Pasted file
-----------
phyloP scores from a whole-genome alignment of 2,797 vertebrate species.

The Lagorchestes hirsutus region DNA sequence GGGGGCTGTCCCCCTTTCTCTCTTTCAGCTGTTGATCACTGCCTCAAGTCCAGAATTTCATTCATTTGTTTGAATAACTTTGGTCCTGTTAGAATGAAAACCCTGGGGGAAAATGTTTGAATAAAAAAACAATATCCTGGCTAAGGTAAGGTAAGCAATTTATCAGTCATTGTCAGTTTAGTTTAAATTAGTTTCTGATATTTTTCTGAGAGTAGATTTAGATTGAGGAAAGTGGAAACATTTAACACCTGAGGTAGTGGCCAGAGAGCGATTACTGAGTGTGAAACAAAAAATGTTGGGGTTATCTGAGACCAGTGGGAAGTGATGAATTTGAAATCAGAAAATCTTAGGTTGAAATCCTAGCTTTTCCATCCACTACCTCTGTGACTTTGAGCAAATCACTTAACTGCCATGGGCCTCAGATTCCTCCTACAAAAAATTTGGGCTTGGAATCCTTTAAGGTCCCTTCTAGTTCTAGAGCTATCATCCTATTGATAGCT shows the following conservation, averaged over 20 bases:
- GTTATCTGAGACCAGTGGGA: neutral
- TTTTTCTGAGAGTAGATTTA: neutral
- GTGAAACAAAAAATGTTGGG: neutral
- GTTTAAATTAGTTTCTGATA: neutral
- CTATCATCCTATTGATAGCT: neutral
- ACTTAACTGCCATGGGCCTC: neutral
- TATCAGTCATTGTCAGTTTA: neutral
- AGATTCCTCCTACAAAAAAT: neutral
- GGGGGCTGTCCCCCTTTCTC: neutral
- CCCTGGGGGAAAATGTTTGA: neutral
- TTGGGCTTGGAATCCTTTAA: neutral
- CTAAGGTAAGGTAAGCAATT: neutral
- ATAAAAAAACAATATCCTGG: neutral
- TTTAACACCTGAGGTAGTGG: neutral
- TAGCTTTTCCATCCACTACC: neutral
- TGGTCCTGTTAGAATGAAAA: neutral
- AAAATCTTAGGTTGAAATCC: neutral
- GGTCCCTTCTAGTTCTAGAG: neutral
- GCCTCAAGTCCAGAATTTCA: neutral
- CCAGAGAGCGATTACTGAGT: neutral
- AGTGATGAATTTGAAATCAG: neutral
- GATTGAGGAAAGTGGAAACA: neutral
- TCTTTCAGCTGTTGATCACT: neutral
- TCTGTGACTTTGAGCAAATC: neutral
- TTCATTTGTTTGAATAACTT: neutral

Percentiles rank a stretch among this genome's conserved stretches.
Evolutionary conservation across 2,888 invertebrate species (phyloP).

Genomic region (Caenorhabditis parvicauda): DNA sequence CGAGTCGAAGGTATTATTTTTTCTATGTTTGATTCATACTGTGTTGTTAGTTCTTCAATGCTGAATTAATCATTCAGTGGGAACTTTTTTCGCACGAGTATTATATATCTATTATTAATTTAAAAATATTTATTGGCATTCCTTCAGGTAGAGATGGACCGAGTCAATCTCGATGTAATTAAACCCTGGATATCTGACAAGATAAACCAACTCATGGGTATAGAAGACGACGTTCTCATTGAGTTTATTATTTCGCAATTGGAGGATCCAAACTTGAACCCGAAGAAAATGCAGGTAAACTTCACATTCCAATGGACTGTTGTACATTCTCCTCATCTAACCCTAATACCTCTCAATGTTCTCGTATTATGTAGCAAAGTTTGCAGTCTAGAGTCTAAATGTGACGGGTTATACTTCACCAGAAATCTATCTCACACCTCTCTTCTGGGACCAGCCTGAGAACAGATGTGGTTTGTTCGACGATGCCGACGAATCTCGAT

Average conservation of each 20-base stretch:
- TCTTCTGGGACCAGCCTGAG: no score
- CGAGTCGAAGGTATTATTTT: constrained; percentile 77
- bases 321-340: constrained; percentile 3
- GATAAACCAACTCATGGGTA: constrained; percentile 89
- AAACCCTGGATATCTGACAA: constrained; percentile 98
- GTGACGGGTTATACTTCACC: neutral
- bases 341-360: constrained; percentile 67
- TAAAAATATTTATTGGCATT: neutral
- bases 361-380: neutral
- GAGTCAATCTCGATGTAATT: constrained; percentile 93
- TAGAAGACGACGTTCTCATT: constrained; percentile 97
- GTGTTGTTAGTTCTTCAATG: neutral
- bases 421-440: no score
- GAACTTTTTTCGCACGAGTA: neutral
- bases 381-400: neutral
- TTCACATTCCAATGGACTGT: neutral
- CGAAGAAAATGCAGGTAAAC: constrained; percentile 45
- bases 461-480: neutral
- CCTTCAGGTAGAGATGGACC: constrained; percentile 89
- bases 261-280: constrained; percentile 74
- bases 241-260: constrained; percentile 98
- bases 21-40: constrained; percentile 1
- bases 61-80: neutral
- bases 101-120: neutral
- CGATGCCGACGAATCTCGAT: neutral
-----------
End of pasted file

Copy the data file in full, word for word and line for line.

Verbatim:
phyloP scores from a whole-genome alignment of 2,797 vertebrate species.

The Lagorchestes hirsutus region DNA sequence GGGGGCTGTCCCCCTTTCTCTCTTTCAGCTGTTGATCACTGCCTCAAGTCCAGAATTTCATTCATTTGTTTGAATAACTTTGGTCCTGTTAGAATGAAAACCCTGGGGGAAAATGTTTGAATAAAAAAACAATATCCTGGCTAAGGTAAGGTAAGCAATTTATCAGTCATTGTCAGTTTAGTTTAAATTAGTTTCTGATATTTTTCTGAGAGTAGATTTAGATTGAGGAAAGTGGAAACATTTAACACCTGAGGTAGTGGCCAGAGAGCGATTACTGAGTGTGAAACAAAAAATGTTGGGGTTATCTGAGACCAGTGGGAAGTGATGAATTTGAAATCAGAAAATCTTAGGTTGAAATCCTAGCTTTTCCATCCACTACCTCTGTGACTTTGAGCAAATCACTTAACTGCCATGGGCCTCAGATTCCTCCTACAAAAAATTTGGGCTTGGAATCCTTTAAGGTCCCTTCTAGTTCTAGAGCTATCATCCTATTGATAGCT shows the following conservation, averaged over 20 bases:
- GTTATCTGAGACCAGTGGGA: neutral
- TTTTTCTGAGAGTAGATTTA: neutral
- GTGAAACAAAAAATGTTGGG: neutral
- GTTTAAATTAGTTTCTGATA: neutral
- CTATCATCCTATTGATAGCT: neutral
- ACTTAACTGCCATGGGCCTC: neutral
- TATCAGTCATTGTCAGTTTA: neutral
- AGATTCCTCCTACAAAAAAT: neutral
- GGGGGCTGTCCCCCTTTCTC: neutral
- CCCTGGGGGAAAATGTTTGA: neutral
- TTGGGCTTGGAATCCTTTAA: neutral
- CTAAGGTAAGGTAAGCAATT: neutral
- ATAAAAAAACAATATCCTGG: neutral
- TTTAACACCTGAGGTAGTGG: neutral
- TAGCTTTTCCATCCACTACC: neutral
- TGGTCCTGTTAGAATGAAAA: neutral
- AAAATCTTAGGTTGAAATCC: neutral
- GGTCCCTTCTAGTTCTAGAG: neutral
- GCCTCAAGTCCAGAATTTCA: neutral
- CCAGAGAGCGATTACTGAGT: neutral
- AGTGATGAATTTGAAATCAG: neutral
- GATTGAGGAAAGTGGAAACA: neutral
- TCTTTCAGCTGTTGATCACT: neutral
- TCTGTGACTTTGAGCAAATC: neutral
- TTCATTTGTTTGAATAACTT: neutral

Percentiles rank a stretch among this genome's conserved stretches.
Evolutionary conservation across 2,888 invertebrate species (phyloP).

Genomic region (Caenorhabditis parvicauda): DNA sequence CGAGTCGAAGGTATTATTTTTTCTATGTTTGATTCATACTGTGTTGTTAGTTCTTCAATGCTGAATTAATCATTCAGTGGGAACTTTTTTCGCACGAGTATTATATATCTATTATTAATTTAAAAATATTTATTGGCATTCCTTCAGGTAGAGATGGACCGAGTCAATCTCGATGTAATTAAACCCTGGATATCTGACAAGATAAACCAACTCATGGGTATAGAAGACGACGTTCTCATTGAGTTTATTATTTCGCAATTGGAGGATCCAAACTTGAACCCGAAGAAAATGCAGGTAAACTTCACATTCCAATGGACTGTTGTACATTCTCCTCATCTAACCCTAATACCTCTCAATGTTCTCGTATTATGTAGCAAAGTTTGCAGTCTAGAGTCTAAATGTGACGGGTTATACTTCACCAGAAATCTATCTCACACCTCTCTTCTGGGACCAGCCTGAGAACAGATGTGGTTTGTTCGACGATGCCGACGAATCTCGAT

Average conservation of each 20-base stretch:
- TCTTCTGGGACCAGCCTGAG: no score
- CGAGTCGAAGGTATTATTTT: constrained; percentile 77
- bases 321-340: constrained; percentile 3
- GATAAACCAACTCATGGGTA: constrained; percentile 89
- AAACCCTGGATATCTGACAA: constrained; percentile 98
- GTGACGGGTTATACTTCACC: neutral
- bases 341-360: constrained; percentile 67
- TAAAAATATTTATTGGCATT: neutral
- bases 361-380: neutral
- GAGTCAATCTCGATGTAATT: constrained; percentile 93
- TAGAAGACGACGTTCTCATT: constrained; percentile 97
- GTGTTGTTAGTTCTTCAATG: neutral
- bases 421-440: no score
- GAACTTTTTTCGCACGAGTA: neutral
- bases 381-400: neutral
- TTCACATTCCAATGGACTGT: neutral
- CGAAGAAAATGCAGGTAAAC: constrained; percentile 45
- bases 461-480: neutral
- CCTTCAGGTAGAGATGGACC: constrained; percentile 89
- bases 261-280: constrained; percentile 74
- bases 241-260: constrained; percentile 98
- bases 21-40: constrained; percentile 1
- bases 61-80: neutral
- bases 101-120: neutral
- CGATGCCGACGAATCTCGAT: neutral